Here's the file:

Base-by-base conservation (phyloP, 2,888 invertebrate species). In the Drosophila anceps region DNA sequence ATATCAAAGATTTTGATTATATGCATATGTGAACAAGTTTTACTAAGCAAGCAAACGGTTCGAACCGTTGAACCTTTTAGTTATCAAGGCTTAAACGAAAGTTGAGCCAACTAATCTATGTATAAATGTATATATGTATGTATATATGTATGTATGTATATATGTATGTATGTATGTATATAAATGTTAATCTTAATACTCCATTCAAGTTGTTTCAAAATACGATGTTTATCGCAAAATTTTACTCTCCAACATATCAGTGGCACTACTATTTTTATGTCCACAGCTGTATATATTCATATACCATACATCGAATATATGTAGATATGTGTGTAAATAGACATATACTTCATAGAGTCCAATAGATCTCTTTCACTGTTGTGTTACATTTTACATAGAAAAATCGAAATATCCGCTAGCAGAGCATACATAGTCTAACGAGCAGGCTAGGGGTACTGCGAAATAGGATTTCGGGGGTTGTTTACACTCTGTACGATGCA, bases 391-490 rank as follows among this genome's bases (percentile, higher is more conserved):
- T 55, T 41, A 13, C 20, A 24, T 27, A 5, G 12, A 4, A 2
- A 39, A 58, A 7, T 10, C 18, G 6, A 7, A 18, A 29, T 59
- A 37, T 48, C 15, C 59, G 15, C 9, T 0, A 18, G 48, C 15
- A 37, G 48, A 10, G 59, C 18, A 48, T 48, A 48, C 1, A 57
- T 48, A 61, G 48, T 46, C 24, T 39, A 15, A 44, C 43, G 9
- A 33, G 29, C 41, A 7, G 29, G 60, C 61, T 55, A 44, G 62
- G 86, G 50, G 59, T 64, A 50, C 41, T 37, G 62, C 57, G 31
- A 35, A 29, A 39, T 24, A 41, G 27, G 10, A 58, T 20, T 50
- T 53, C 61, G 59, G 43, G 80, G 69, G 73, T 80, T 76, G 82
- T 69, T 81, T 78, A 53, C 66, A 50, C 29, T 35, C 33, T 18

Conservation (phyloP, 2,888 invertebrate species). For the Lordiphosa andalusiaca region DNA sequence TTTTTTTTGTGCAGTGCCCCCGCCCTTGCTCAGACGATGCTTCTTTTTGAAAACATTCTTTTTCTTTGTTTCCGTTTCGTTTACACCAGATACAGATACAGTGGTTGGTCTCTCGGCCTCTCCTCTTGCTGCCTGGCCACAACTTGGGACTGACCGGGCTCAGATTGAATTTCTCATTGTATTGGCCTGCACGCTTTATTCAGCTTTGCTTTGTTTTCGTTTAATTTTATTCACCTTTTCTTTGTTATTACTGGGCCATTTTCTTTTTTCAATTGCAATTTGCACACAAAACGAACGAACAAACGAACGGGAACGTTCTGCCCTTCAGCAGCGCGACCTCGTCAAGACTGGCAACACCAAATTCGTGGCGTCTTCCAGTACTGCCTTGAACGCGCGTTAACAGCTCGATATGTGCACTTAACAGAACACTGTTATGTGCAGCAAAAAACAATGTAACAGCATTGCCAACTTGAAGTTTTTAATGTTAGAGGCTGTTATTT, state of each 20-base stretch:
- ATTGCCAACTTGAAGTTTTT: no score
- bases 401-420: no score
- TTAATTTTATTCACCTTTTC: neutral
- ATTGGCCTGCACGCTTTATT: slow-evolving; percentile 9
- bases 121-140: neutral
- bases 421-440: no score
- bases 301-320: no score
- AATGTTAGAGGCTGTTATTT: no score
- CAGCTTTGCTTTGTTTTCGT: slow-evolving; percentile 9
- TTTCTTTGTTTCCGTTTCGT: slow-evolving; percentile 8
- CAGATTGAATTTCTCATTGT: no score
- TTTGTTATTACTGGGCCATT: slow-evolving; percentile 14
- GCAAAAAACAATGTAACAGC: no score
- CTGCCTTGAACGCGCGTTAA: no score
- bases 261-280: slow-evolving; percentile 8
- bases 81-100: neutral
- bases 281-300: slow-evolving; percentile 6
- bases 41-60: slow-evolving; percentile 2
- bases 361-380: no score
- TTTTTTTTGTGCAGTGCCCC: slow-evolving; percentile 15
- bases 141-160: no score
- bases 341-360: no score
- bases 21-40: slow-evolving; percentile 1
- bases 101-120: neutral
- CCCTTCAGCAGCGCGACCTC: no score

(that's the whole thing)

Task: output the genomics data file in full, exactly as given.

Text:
Base-by-base conservation (phyloP, 2,888 invertebrate species). In the Drosophila anceps region DNA sequence ATATCAAAGATTTTGATTATATGCATATGTGAACAAGTTTTACTAAGCAAGCAAACGGTTCGAACCGTTGAACCTTTTAGTTATCAAGGCTTAAACGAAAGTTGAGCCAACTAATCTATGTATAAATGTATATATGTATGTATATATGTATGTATGTATATATGTATGTATGTATGTATATAAATGTTAATCTTAATACTCCATTCAAGTTGTTTCAAAATACGATGTTTATCGCAAAATTTTACTCTCCAACATATCAGTGGCACTACTATTTTTATGTCCACAGCTGTATATATTCATATACCATACATCGAATATATGTAGATATGTGTGTAAATAGACATATACTTCATAGAGTCCAATAGATCTCTTTCACTGTTGTGTTACATTTTACATAGAAAAATCGAAATATCCGCTAGCAGAGCATACATAGTCTAACGAGCAGGCTAGGGGTACTGCGAAATAGGATTTCGGGGGTTGTTTACACTCTGTACGATGCA, bases 391-490 rank as follows among this genome's bases (percentile, higher is more conserved):
- T 55, T 41, A 13, C 20, A 24, T 27, A 5, G 12, A 4, A 2
- A 39, A 58, A 7, T 10, C 18, G 6, A 7, A 18, A 29, T 59
- A 37, T 48, C 15, C 59, G 15, C 9, T 0, A 18, G 48, C 15
- A 37, G 48, A 10, G 59, C 18, A 48, T 48, A 48, C 1, A 57
- T 48, A 61, G 48, T 46, C 24, T 39, A 15, A 44, C 43, G 9
- A 33, G 29, C 41, A 7, G 29, G 60, C 61, T 55, A 44, G 62
- G 86, G 50, G 59, T 64, A 50, C 41, T 37, G 62, C 57, G 31
- A 35, A 29, A 39, T 24, A 41, G 27, G 10, A 58, T 20, T 50
- T 53, C 61, G 59, G 43, G 80, G 69, G 73, T 80, T 76, G 82
- T 69, T 81, T 78, A 53, C 66, A 50, C 29, T 35, C 33, T 18

Conservation (phyloP, 2,888 invertebrate species). For the Lordiphosa andalusiaca region DNA sequence TTTTTTTTGTGCAGTGCCCCCGCCCTTGCTCAGACGATGCTTCTTTTTGAAAACATTCTTTTTCTTTGTTTCCGTTTCGTTTACACCAGATACAGATACAGTGGTTGGTCTCTCGGCCTCTCCTCTTGCTGCCTGGCCACAACTTGGGACTGACCGGGCTCAGATTGAATTTCTCATTGTATTGGCCTGCACGCTTTATTCAGCTTTGCTTTGTTTTCGTTTAATTTTATTCACCTTTTCTTTGTTATTACTGGGCCATTTTCTTTTTTCAATTGCAATTTGCACACAAAACGAACGAACAAACGAACGGGAACGTTCTGCCCTTCAGCAGCGCGACCTCGTCAAGACTGGCAACACCAAATTCGTGGCGTCTTCCAGTACTGCCTTGAACGCGCGTTAACAGCTCGATATGTGCACTTAACAGAACACTGTTATGTGCAGCAAAAAACAATGTAACAGCATTGCCAACTTGAAGTTTTTAATGTTAGAGGCTGTTATTT, state of each 20-base stretch:
- ATTGCCAACTTGAAGTTTTT: no score
- bases 401-420: no score
- TTAATTTTATTCACCTTTTC: neutral
- ATTGGCCTGCACGCTTTATT: slow-evolving; percentile 9
- bases 121-140: neutral
- bases 421-440: no score
- bases 301-320: no score
- AATGTTAGAGGCTGTTATTT: no score
- CAGCTTTGCTTTGTTTTCGT: slow-evolving; percentile 9
- TTTCTTTGTTTCCGTTTCGT: slow-evolving; percentile 8
- CAGATTGAATTTCTCATTGT: no score
- TTTGTTATTACTGGGCCATT: slow-evolving; percentile 14
- GCAAAAAACAATGTAACAGC: no score
- CTGCCTTGAACGCGCGTTAA: no score
- bases 261-280: slow-evolving; percentile 8
- bases 81-100: neutral
- bases 281-300: slow-evolving; percentile 6
- bases 41-60: slow-evolving; percentile 2
- bases 361-380: no score
- TTTTTTTTGTGCAGTGCCCC: slow-evolving; percentile 15
- bases 141-160: no score
- bases 341-360: no score
- bases 21-40: slow-evolving; percentile 1
- bases 101-120: neutral
- CCCTTCAGCAGCGCGACCTC: no score